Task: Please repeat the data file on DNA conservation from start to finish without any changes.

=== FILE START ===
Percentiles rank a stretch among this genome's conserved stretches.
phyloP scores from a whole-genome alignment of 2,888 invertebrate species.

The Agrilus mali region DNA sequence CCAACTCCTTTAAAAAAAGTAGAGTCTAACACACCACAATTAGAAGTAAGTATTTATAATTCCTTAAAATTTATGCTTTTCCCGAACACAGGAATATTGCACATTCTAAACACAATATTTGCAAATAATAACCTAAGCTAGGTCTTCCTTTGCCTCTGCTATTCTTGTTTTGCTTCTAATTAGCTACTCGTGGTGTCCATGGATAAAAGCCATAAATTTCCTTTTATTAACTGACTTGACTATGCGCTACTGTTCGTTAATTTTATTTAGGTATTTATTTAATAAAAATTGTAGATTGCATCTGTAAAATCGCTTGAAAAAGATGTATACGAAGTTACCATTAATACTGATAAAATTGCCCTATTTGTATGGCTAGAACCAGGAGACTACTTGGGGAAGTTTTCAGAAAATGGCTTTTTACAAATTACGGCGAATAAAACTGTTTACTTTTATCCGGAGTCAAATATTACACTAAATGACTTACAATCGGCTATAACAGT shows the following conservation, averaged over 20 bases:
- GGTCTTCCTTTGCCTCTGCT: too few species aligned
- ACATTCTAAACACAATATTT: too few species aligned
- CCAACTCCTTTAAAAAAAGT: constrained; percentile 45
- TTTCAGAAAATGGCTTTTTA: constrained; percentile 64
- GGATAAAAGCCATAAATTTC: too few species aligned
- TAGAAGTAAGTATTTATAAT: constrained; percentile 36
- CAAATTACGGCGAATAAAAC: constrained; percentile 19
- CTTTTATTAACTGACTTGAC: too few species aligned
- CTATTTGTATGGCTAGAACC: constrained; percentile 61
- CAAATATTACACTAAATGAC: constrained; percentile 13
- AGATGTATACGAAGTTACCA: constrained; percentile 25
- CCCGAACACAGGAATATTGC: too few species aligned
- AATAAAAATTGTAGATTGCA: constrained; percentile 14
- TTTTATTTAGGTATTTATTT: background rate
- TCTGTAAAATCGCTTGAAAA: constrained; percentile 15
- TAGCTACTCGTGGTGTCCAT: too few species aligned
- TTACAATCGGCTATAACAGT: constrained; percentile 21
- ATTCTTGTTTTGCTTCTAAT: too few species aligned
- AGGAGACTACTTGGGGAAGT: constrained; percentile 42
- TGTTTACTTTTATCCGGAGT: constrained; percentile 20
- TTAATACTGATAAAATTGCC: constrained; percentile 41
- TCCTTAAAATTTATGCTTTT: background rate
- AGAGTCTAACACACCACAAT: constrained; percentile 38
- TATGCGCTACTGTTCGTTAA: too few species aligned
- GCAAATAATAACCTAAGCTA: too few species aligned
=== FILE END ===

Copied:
Percentiles rank a stretch among this genome's conserved stretches.
phyloP scores from a whole-genome alignment of 2,888 invertebrate species.

The Agrilus mali region DNA sequence CCAACTCCTTTAAAAAAAGTAGAGTCTAACACACCACAATTAGAAGTAAGTATTTATAATTCCTTAAAATTTATGCTTTTCCCGAACACAGGAATATTGCACATTCTAAACACAATATTTGCAAATAATAACCTAAGCTAGGTCTTCCTTTGCCTCTGCTATTCTTGTTTTGCTTCTAATTAGCTACTCGTGGTGTCCATGGATAAAAGCCATAAATTTCCTTTTATTAACTGACTTGACTATGCGCTACTGTTCGTTAATTTTATTTAGGTATTTATTTAATAAAAATTGTAGATTGCATCTGTAAAATCGCTTGAAAAAGATGTATACGAAGTTACCATTAATACTGATAAAATTGCCCTATTTGTATGGCTAGAACCAGGAGACTACTTGGGGAAGTTTTCAGAAAATGGCTTTTTACAAATTACGGCGAATAAAACTGTTTACTTTTATCCGGAGTCAAATATTACACTAAATGACTTACAATCGGCTATAACAGT shows the following conservation, averaged over 20 bases:
- GGTCTTCCTTTGCCTCTGCT: too few species aligned
- ACATTCTAAACACAATATTT: too few species aligned
- CCAACTCCTTTAAAAAAAGT: constrained; percentile 45
- TTTCAGAAAATGGCTTTTTA: constrained; percentile 64
- GGATAAAAGCCATAAATTTC: too few species aligned
- TAGAAGTAAGTATTTATAAT: constrained; percentile 36
- CAAATTACGGCGAATAAAAC: constrained; percentile 19
- CTTTTATTAACTGACTTGAC: too few species aligned
- CTATTTGTATGGCTAGAACC: constrained; percentile 61
- CAAATATTACACTAAATGAC: constrained; percentile 13
- AGATGTATACGAAGTTACCA: constrained; percentile 25
- CCCGAACACAGGAATATTGC: too few species aligned
- AATAAAAATTGTAGATTGCA: constrained; percentile 14
- TTTTATTTAGGTATTTATTT: background rate
- TCTGTAAAATCGCTTGAAAA: constrained; percentile 15
- TAGCTACTCGTGGTGTCCAT: too few species aligned
- TTACAATCGGCTATAACAGT: constrained; percentile 21
- ATTCTTGTTTTGCTTCTAAT: too few species aligned
- AGGAGACTACTTGGGGAAGT: constrained; percentile 42
- TGTTTACTTTTATCCGGAGT: constrained; percentile 20
- TTAATACTGATAAAATTGCC: constrained; percentile 41
- TCCTTAAAATTTATGCTTTT: background rate
- AGAGTCTAACACACCACAAT: constrained; percentile 38
- TATGCGCTACTGTTCGTTAA: too few species aligned
- GCAAATAATAACCTAAGCTA: too few species aligned